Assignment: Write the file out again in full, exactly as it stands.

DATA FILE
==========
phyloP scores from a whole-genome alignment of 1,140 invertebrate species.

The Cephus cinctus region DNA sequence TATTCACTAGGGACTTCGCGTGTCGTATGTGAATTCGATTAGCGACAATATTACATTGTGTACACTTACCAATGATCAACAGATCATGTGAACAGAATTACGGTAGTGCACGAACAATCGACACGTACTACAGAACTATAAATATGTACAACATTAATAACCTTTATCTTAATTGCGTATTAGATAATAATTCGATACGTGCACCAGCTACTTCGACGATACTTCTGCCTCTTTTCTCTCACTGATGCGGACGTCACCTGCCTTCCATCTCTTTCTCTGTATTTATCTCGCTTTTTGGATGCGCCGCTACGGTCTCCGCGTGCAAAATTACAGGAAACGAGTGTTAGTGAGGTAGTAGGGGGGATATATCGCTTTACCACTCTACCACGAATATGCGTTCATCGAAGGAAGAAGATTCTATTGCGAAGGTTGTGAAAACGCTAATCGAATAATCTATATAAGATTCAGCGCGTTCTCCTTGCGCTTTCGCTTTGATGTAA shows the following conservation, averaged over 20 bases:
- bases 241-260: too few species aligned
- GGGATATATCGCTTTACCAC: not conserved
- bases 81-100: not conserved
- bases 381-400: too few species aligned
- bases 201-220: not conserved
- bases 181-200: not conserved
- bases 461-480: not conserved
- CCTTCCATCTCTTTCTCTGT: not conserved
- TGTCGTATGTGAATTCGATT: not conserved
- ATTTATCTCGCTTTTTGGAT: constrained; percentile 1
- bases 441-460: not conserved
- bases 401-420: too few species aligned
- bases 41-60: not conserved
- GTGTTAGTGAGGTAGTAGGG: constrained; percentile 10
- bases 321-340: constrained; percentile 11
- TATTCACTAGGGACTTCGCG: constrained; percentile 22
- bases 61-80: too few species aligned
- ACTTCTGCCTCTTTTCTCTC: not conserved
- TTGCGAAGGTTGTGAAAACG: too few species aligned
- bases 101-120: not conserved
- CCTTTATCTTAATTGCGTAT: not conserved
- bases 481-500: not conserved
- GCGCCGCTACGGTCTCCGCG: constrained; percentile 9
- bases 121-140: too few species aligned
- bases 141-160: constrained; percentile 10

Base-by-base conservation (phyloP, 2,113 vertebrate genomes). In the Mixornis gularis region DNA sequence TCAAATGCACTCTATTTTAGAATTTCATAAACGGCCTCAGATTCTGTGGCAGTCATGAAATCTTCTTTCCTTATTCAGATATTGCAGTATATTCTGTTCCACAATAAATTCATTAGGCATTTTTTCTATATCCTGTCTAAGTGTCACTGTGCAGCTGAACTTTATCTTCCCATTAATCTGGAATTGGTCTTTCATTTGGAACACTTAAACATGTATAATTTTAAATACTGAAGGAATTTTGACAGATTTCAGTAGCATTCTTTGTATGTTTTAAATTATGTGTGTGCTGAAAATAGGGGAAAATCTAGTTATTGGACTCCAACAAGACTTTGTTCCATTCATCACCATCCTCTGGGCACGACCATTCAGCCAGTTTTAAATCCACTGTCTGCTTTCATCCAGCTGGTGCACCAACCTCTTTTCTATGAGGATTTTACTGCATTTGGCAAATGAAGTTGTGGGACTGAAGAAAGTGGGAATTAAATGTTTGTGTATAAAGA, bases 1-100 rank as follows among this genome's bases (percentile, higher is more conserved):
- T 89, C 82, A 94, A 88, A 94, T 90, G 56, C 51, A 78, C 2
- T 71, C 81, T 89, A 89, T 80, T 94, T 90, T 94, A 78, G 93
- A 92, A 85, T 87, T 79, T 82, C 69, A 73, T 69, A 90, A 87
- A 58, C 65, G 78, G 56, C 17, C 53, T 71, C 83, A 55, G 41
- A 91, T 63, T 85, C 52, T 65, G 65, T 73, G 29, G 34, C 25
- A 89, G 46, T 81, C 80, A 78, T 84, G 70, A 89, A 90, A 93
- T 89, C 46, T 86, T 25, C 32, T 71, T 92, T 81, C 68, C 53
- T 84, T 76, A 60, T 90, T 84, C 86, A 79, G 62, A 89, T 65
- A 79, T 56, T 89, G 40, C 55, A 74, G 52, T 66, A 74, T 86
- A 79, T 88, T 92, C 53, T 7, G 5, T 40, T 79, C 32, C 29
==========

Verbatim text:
phyloP scores from a whole-genome alignment of 1,140 invertebrate species.

The Cephus cinctus region DNA sequence TATTCACTAGGGACTTCGCGTGTCGTATGTGAATTCGATTAGCGACAATATTACATTGTGTACACTTACCAATGATCAACAGATCATGTGAACAGAATTACGGTAGTGCACGAACAATCGACACGTACTACAGAACTATAAATATGTACAACATTAATAACCTTTATCTTAATTGCGTATTAGATAATAATTCGATACGTGCACCAGCTACTTCGACGATACTTCTGCCTCTTTTCTCTCACTGATGCGGACGTCACCTGCCTTCCATCTCTTTCTCTGTATTTATCTCGCTTTTTGGATGCGCCGCTACGGTCTCCGCGTGCAAAATTACAGGAAACGAGTGTTAGTGAGGTAGTAGGGGGGATATATCGCTTTACCACTCTACCACGAATATGCGTTCATCGAAGGAAGAAGATTCTATTGCGAAGGTTGTGAAAACGCTAATCGAATAATCTATATAAGATTCAGCGCGTTCTCCTTGCGCTTTCGCTTTGATGTAA shows the following conservation, averaged over 20 bases:
- bases 241-260: too few species aligned
- GGGATATATCGCTTTACCAC: not conserved
- bases 81-100: not conserved
- bases 381-400: too few species aligned
- bases 201-220: not conserved
- bases 181-200: not conserved
- bases 461-480: not conserved
- CCTTCCATCTCTTTCTCTGT: not conserved
- TGTCGTATGTGAATTCGATT: not conserved
- ATTTATCTCGCTTTTTGGAT: constrained; percentile 1
- bases 441-460: not conserved
- bases 401-420: too few species aligned
- bases 41-60: not conserved
- GTGTTAGTGAGGTAGTAGGG: constrained; percentile 10
- bases 321-340: constrained; percentile 11
- TATTCACTAGGGACTTCGCG: constrained; percentile 22
- bases 61-80: too few species aligned
- ACTTCTGCCTCTTTTCTCTC: not conserved
- TTGCGAAGGTTGTGAAAACG: too few species aligned
- bases 101-120: not conserved
- CCTTTATCTTAATTGCGTAT: not conserved
- bases 481-500: not conserved
- GCGCCGCTACGGTCTCCGCG: constrained; percentile 9
- bases 121-140: too few species aligned
- bases 141-160: constrained; percentile 10

Base-by-base conservation (phyloP, 2,113 vertebrate genomes). In the Mixornis gularis region DNA sequence TCAAATGCACTCTATTTTAGAATTTCATAAACGGCCTCAGATTCTGTGGCAGTCATGAAATCTTCTTTCCTTATTCAGATATTGCAGTATATTCTGTTCCACAATAAATTCATTAGGCATTTTTTCTATATCCTGTCTAAGTGTCACTGTGCAGCTGAACTTTATCTTCCCATTAATCTGGAATTGGTCTTTCATTTGGAACACTTAAACATGTATAATTTTAAATACTGAAGGAATTTTGACAGATTTCAGTAGCATTCTTTGTATGTTTTAAATTATGTGTGTGCTGAAAATAGGGGAAAATCTAGTTATTGGACTCCAACAAGACTTTGTTCCATTCATCACCATCCTCTGGGCACGACCATTCAGCCAGTTTTAAATCCACTGTCTGCTTTCATCCAGCTGGTGCACCAACCTCTTTTCTATGAGGATTTTACTGCATTTGGCAAATGAAGTTGTGGGACTGAAGAAAGTGGGAATTAAATGTTTGTGTATAAAGA, bases 1-100 rank as follows among this genome's bases (percentile, higher is more conserved):
- T 89, C 82, A 94, A 88, A 94, T 90, G 56, C 51, A 78, C 2
- T 71, C 81, T 89, A 89, T 80, T 94, T 90, T 94, A 78, G 93
- A 92, A 85, T 87, T 79, T 82, C 69, A 73, T 69, A 90, A 87
- A 58, C 65, G 78, G 56, C 17, C 53, T 71, C 83, A 55, G 41
- A 91, T 63, T 85, C 52, T 65, G 65, T 73, G 29, G 34, C 25
- A 89, G 46, T 81, C 80, A 78, T 84, G 70, A 89, A 90, A 93
- T 89, C 46, T 86, T 25, C 32, T 71, T 92, T 81, C 68, C 53
- T 84, T 76, A 60, T 90, T 84, C 86, A 79, G 62, A 89, T 65
- A 79, T 56, T 89, G 40, C 55, A 74, G 52, T 66, A 74, T 86
- A 79, T 88, T 92, C 53, T 7, G 5, T 40, T 79, C 32, C 29